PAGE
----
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Let $F : R^k \to R^k$ be a smooth map whose Jacobian $J(F): R^k \to R$ vanishes on a discrete set $S$, so that if $O$ is the complement of $S$, then $f: O \to R^k$, the restriction of $F$, is a local diffeomorphism, and in particular there are only finitely many points $x$ inside the unit ball of $R^k$ such that $f(x) = 0$. What I would like to know is if there any a good algorithm for finding such points $x$. Of course, if $k=1$ this is easy, using the Intermediate Value Theorem; just partition the interval $[-1,1]$ into a reasonably large number $N$ of subintervals of length $2/N$ and test on which subintervals $f$ changes sign, and then use bisection to locate a zero in those subintervals. If $k>1$ I suspect that some sort of application of Marching Cubes may work, but the usual search methods have not turned up anything.

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With a lipschitz bound on $DF$, Newton's method gives an algorithm to approximate $F^{-1}$ effectively. There's a version of this written up in Hubbard's calculus textbook. –  Ryan Budney Aug 22 '13 at 21:27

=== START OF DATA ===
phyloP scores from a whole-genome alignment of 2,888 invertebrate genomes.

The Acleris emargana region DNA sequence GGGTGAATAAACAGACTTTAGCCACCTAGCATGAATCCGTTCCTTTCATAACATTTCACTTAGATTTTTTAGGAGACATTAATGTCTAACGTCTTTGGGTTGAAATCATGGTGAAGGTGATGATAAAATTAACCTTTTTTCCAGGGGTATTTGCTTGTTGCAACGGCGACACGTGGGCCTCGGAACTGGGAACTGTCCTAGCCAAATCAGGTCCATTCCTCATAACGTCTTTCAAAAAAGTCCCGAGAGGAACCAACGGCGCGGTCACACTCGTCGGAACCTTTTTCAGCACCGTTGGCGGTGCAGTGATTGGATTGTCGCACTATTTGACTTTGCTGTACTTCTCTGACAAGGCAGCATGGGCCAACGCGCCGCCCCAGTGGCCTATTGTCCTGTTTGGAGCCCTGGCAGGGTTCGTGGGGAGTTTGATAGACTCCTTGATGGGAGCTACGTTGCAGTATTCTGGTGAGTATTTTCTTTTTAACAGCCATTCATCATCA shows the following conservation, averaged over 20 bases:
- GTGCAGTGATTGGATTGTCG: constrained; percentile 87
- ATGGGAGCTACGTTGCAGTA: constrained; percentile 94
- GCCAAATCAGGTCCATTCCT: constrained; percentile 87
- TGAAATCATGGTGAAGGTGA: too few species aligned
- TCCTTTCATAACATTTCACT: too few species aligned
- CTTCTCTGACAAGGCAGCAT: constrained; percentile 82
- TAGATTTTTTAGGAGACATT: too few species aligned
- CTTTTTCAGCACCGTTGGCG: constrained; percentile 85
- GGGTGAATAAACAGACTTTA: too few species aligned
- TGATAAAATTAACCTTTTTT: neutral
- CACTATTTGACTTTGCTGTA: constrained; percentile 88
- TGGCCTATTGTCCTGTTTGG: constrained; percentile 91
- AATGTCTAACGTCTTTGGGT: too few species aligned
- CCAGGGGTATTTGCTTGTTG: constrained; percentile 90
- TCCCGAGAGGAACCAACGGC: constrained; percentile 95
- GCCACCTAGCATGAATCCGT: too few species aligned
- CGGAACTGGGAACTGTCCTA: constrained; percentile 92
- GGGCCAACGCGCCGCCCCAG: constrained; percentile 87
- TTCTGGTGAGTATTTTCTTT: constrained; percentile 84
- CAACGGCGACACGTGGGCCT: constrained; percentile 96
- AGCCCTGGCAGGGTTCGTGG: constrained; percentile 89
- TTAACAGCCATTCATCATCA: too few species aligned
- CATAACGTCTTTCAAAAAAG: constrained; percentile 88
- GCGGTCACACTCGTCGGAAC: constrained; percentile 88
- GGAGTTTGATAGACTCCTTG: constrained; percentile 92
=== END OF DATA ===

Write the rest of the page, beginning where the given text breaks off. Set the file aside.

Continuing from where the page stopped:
Do you have $F$ as "a formula", or do you only have the ability to evaluate up to some precision on a suitably dense grid in $\mathbb{R}^k$? –  Vidit Nanda Aug 22 '13 at 23:32
    
@Nanda For the application I have in mind, F will be given by a formula. –  Dick Palais Aug 22 '13 at 23:51

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With a Lipschitz bound on the derivative, Newton's method gives an algorithm to efficiently approximate $F^{-1}$. Hubbard's calculus textbook has a write-up using this perspective, viewing the result as a consequence of Kantorovich's Theorem. There's a fairly extensive analysis of the absolute error.

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Yes! Newton's Method is clearly the way to go. For $k=1$, the algorithm I wrote in fact did use Newton's Method, (rather than bisection) since it is much faster. But I guess I forgot that Newton's Method works in higher dimensions too. Thanks Ryan. –  Dick Palais Aug 23 '13 at 5:40

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